The slow and steady decline in federal water science and management capacity may negatively affect government’s ability to protect Canada’s freshwater resources, says the Forum for Leadership on Water (FLOW).

“What is most concerning is that just as Canadian water issues are escalating, the capacity of the federal government to address them is being eroded,” said FLOW member and WWF-Canada’s freshwater director, Tony Maas, on a report the group released today.

“The federal government has a constitutional responsibility to help address the growing health and environmental concerns facing Canadians and Canadian waters from coast to coast to coast. Water management is a shared responsibility in Canada and we need a strong signal from the federal government that it is willing to do its share.”

“From previous experience, we know that reduced government capacity can have severe impacts on water and health,” said Nancy Goucher, FLOW’s program manager. “Budget cuts and downloading in the 1990s were partially responsible for the 2001 Walkerton tragedy, where seven people died and 2,300 became ill after drinking contaminated municipal water. To this day, many Canadians still do not have safe drinking water.”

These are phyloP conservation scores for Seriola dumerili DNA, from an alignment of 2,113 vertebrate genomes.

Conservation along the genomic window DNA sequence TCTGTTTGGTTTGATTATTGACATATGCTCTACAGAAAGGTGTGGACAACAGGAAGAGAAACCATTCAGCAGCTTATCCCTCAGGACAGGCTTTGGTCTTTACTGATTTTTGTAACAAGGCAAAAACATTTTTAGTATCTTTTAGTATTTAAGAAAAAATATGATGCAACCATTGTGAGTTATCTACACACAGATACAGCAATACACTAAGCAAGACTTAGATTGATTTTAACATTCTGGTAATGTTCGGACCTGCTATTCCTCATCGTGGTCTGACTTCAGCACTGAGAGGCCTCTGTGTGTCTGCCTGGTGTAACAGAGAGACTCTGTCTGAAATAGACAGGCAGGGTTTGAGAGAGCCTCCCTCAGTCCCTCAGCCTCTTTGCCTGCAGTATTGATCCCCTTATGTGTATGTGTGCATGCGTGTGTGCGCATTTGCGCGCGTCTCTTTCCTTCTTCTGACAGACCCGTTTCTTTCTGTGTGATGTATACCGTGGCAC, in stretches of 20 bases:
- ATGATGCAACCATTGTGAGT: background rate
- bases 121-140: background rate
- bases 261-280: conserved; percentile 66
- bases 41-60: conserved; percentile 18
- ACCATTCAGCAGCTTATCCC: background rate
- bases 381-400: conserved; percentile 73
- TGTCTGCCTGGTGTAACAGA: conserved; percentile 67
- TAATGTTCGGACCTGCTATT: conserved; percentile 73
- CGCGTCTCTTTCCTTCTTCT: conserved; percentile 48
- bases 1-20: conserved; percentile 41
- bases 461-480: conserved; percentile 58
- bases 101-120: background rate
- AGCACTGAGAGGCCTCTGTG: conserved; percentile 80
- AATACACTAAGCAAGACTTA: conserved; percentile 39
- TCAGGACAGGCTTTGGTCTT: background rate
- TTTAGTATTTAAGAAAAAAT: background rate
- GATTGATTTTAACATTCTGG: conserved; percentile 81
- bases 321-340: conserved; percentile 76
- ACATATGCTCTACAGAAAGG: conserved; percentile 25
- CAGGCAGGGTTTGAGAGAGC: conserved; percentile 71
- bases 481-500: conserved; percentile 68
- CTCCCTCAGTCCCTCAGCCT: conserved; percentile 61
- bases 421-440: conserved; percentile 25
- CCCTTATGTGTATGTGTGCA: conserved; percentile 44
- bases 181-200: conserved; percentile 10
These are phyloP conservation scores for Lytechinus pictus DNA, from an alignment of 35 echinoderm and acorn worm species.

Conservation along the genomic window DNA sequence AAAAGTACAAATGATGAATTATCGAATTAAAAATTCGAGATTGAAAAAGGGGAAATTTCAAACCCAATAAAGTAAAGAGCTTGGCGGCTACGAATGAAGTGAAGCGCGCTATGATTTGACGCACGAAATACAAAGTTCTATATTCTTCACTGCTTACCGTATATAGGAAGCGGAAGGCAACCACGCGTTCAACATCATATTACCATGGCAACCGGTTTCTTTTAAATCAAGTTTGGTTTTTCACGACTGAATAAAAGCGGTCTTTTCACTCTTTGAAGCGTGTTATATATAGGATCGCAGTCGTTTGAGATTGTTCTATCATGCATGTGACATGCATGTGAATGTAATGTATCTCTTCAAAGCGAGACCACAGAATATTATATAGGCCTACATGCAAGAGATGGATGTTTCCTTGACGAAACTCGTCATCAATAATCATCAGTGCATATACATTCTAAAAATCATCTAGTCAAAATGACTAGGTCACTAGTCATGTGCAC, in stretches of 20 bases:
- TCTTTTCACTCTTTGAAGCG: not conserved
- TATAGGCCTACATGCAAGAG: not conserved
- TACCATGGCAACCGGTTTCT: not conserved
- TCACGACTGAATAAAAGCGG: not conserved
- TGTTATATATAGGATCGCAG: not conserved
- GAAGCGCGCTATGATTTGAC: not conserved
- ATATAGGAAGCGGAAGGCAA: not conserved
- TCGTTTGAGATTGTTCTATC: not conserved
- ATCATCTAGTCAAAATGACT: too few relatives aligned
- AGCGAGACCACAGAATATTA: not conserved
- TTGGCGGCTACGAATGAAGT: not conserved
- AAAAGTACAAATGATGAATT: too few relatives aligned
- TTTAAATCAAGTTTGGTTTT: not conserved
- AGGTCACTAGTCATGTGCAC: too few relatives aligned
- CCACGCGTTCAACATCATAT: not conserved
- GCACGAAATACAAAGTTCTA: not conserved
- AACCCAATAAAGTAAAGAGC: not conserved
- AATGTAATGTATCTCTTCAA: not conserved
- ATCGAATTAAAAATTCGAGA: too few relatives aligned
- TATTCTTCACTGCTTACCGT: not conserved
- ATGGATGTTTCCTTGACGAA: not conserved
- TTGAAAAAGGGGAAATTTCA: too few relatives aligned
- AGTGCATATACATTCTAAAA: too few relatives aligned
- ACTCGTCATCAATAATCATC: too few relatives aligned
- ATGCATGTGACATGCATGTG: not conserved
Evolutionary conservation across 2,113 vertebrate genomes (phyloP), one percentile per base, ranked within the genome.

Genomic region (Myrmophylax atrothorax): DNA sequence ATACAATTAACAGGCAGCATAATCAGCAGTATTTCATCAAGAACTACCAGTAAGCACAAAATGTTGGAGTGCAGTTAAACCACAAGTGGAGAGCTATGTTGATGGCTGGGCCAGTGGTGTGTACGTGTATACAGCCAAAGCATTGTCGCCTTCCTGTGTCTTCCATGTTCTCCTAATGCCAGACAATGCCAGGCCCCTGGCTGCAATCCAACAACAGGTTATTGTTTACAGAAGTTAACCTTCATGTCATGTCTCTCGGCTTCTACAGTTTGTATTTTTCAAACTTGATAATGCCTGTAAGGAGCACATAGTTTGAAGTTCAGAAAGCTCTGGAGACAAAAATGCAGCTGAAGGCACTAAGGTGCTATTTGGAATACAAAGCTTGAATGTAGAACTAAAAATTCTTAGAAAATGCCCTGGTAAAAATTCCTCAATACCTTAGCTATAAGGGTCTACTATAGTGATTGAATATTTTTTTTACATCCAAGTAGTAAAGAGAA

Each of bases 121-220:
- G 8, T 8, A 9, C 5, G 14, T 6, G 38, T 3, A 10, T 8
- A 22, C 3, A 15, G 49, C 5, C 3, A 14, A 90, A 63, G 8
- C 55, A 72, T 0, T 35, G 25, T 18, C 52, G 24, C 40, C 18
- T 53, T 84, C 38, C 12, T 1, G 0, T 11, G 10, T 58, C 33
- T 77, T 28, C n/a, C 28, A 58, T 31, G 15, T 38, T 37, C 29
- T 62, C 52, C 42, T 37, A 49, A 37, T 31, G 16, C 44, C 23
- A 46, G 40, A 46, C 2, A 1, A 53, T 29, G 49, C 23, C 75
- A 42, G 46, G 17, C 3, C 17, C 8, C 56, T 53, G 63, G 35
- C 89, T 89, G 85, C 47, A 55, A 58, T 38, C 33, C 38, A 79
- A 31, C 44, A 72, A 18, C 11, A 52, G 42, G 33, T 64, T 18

Report highlights:

  • Gaps in legislation leave many Canadians without safe drinking water–there are hundreds of drinking water advisories in affect across Canada at any given time and 73 per cent of First Nations water systems are at high or moderate risk of failing to produce safe drinking water.
  • Canada’s increasingly inadequate water science program leaves drinking water sources and ecosystems vulnerable to pollution. It will take another two decades to complete basic mapping of Canada’s major aquifers, posing undue health and security risks to communities from developments such as shale gas hydraulic fracturing.
  • Abandoning Canada’s Kyoto commitments on top of budget cuts to successful and cost-effective federal programs, undermine the few programs implemented to understand the impacts of climate change in Canadian communities.
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Image provided by FLOW. Courtesy of Aneurysm9 on Flickr.

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